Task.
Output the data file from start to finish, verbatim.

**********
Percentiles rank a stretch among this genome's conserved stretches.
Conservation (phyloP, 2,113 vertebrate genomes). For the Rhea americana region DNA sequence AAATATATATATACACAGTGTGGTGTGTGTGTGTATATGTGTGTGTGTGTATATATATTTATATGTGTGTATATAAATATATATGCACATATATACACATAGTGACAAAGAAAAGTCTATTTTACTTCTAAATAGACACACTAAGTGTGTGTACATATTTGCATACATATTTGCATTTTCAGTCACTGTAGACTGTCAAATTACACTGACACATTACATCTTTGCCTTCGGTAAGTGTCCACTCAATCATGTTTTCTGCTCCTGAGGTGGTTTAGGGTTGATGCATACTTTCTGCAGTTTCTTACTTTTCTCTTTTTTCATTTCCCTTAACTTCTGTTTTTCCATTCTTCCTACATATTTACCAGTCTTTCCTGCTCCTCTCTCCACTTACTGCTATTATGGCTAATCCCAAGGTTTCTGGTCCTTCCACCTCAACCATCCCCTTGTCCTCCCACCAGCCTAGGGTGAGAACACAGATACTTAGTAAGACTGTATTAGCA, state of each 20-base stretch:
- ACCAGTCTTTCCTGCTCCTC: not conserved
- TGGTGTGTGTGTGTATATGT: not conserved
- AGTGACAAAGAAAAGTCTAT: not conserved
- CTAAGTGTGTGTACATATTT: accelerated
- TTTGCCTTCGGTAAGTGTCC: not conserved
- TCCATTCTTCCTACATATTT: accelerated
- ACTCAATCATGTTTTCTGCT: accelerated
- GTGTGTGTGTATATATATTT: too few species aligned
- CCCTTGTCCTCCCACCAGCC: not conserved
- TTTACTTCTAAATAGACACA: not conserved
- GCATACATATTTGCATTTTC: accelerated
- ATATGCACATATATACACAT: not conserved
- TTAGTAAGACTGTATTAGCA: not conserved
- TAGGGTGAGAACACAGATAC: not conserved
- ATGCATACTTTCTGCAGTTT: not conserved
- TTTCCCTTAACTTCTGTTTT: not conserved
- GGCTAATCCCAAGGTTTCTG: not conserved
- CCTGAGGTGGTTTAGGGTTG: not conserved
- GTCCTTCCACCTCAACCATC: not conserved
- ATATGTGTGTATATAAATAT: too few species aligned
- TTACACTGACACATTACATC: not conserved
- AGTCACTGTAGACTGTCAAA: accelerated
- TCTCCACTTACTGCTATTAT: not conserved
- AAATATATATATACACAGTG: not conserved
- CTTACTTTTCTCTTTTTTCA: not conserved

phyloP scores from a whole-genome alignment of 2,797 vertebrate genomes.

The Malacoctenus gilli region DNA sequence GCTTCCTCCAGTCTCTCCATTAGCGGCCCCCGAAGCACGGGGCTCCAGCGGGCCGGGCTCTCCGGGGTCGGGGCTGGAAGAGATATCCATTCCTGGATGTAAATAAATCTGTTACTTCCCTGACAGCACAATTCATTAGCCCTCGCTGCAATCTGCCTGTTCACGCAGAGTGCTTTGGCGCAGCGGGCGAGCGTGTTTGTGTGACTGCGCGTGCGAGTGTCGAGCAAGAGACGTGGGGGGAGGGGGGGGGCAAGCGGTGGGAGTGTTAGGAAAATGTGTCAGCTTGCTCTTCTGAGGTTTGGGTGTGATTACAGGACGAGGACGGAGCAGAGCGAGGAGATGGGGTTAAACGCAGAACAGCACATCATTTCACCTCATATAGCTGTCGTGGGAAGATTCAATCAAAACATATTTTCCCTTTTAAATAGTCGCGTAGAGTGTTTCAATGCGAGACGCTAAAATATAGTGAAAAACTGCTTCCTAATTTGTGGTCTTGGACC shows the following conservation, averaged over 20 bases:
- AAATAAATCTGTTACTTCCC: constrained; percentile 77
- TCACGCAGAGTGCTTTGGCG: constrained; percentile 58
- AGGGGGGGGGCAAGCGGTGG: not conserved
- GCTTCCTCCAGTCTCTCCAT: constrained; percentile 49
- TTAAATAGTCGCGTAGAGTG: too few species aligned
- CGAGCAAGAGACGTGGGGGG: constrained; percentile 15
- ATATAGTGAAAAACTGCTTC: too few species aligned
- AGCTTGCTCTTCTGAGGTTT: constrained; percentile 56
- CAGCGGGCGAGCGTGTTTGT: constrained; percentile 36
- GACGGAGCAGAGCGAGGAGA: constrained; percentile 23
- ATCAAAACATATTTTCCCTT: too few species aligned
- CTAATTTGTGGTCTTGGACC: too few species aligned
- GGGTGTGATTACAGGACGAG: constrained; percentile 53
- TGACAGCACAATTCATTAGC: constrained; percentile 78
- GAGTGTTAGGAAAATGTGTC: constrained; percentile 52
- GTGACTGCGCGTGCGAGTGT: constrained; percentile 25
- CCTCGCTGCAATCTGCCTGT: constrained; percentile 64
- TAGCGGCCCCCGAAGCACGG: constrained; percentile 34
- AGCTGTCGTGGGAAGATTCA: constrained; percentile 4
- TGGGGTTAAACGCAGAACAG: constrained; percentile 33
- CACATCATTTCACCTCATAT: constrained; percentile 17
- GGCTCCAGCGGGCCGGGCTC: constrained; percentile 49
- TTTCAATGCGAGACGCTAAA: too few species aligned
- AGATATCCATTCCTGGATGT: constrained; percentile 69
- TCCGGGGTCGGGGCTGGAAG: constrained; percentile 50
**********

Percentiles rank a stretch among this genome's conserved stretches.
Conservation (phyloP, 2,113 vertebrate genomes). For the Rhea americana region DNA sequence AAATATATATATACACAGTGTGGTGTGTGTGTGTATATGTGTGTGTGTGTATATATATTTATATGTGTGTATATAAATATATATGCACATATATACACATAGTGACAAAGAAAAGTCTATTTTACTTCTAAATAGACACACTAAGTGTGTGTACATATTTGCATACATATTTGCATTTTCAGTCACTGTAGACTGTCAAATTACACTGACACATTACATCTTTGCCTTCGGTAAGTGTCCACTCAATCATGTTTTCTGCTCCTGAGGTGGTTTAGGGTTGATGCATACTTTCTGCAGTTTCTTACTTTTCTCTTTTTTCATTTCCCTTAACTTCTGTTTTTCCATTCTTCCTACATATTTACCAGTCTTTCCTGCTCCTCTCTCCACTTACTGCTATTATGGCTAATCCCAAGGTTTCTGGTCCTTCCACCTCAACCATCCCCTTGTCCTCCCACCAGCCTAGGGTGAGAACACAGATACTTAGTAAGACTGTATTAGCA, state of each 20-base stretch:
- ACCAGTCTTTCCTGCTCCTC: not conserved
- TGGTGTGTGTGTGTATATGT: not conserved
- AGTGACAAAGAAAAGTCTAT: not conserved
- CTAAGTGTGTGTACATATTT: accelerated
- TTTGCCTTCGGTAAGTGTCC: not conserved
- TCCATTCTTCCTACATATTT: accelerated
- ACTCAATCATGTTTTCTGCT: accelerated
- GTGTGTGTGTATATATATTT: too few species aligned
- CCCTTGTCCTCCCACCAGCC: not conserved
- TTTACTTCTAAATAGACACA: not conserved
- GCATACATATTTGCATTTTC: accelerated
- ATATGCACATATATACACAT: not conserved
- TTAGTAAGACTGTATTAGCA: not conserved
- TAGGGTGAGAACACAGATAC: not conserved
- ATGCATACTTTCTGCAGTTT: not conserved
- TTTCCCTTAACTTCTGTTTT: not conserved
- GGCTAATCCCAAGGTTTCTG: not conserved
- CCTGAGGTGGTTTAGGGTTG: not conserved
- GTCCTTCCACCTCAACCATC: not conserved
- ATATGTGTGTATATAAATAT: too few species aligned
- TTACACTGACACATTACATC: not conserved
- AGTCACTGTAGACTGTCAAA: accelerated
- TCTCCACTTACTGCTATTAT: not conserved
- AAATATATATATACACAGTG: not conserved
- CTTACTTTTCTCTTTTTTCA: not conserved

phyloP scores from a whole-genome alignment of 2,797 vertebrate genomes.

The Malacoctenus gilli region DNA sequence GCTTCCTCCAGTCTCTCCATTAGCGGCCCCCGAAGCACGGGGCTCCAGCGGGCCGGGCTCTCCGGGGTCGGGGCTGGAAGAGATATCCATTCCTGGATGTAAATAAATCTGTTACTTCCCTGACAGCACAATTCATTAGCCCTCGCTGCAATCTGCCTGTTCACGCAGAGTGCTTTGGCGCAGCGGGCGAGCGTGTTTGTGTGACTGCGCGTGCGAGTGTCGAGCAAGAGACGTGGGGGGAGGGGGGGGGCAAGCGGTGGGAGTGTTAGGAAAATGTGTCAGCTTGCTCTTCTGAGGTTTGGGTGTGATTACAGGACGAGGACGGAGCAGAGCGAGGAGATGGGGTTAAACGCAGAACAGCACATCATTTCACCTCATATAGCTGTCGTGGGAAGATTCAATCAAAACATATTTTCCCTTTTAAATAGTCGCGTAGAGTGTTTCAATGCGAGACGCTAAAATATAGTGAAAAACTGCTTCCTAATTTGTGGTCTTGGACC shows the following conservation, averaged over 20 bases:
- AAATAAATCTGTTACTTCCC: constrained; percentile 77
- TCACGCAGAGTGCTTTGGCG: constrained; percentile 58
- AGGGGGGGGGCAAGCGGTGG: not conserved
- GCTTCCTCCAGTCTCTCCAT: constrained; percentile 49
- TTAAATAGTCGCGTAGAGTG: too few species aligned
- CGAGCAAGAGACGTGGGGGG: constrained; percentile 15
- ATATAGTGAAAAACTGCTTC: too few species aligned
- AGCTTGCTCTTCTGAGGTTT: constrained; percentile 56
- CAGCGGGCGAGCGTGTTTGT: constrained; percentile 36
- GACGGAGCAGAGCGAGGAGA: constrained; percentile 23
- ATCAAAACATATTTTCCCTT: too few species aligned
- CTAATTTGTGGTCTTGGACC: too few species aligned
- GGGTGTGATTACAGGACGAG: constrained; percentile 53
- TGACAGCACAATTCATTAGC: constrained; percentile 78
- GAGTGTTAGGAAAATGTGTC: constrained; percentile 52
- GTGACTGCGCGTGCGAGTGT: constrained; percentile 25
- CCTCGCTGCAATCTGCCTGT: constrained; percentile 64
- TAGCGGCCCCCGAAGCACGG: constrained; percentile 34
- AGCTGTCGTGGGAAGATTCA: constrained; percentile 4
- TGGGGTTAAACGCAGAACAG: constrained; percentile 33
- CACATCATTTCACCTCATAT: constrained; percentile 17
- GGCTCCAGCGGGCCGGGCTC: constrained; percentile 49
- TTTCAATGCGAGACGCTAAA: too few species aligned
- AGATATCCATTCCTGGATGT: constrained; percentile 69
- TCCGGGGTCGGGGCTGGAAG: constrained; percentile 50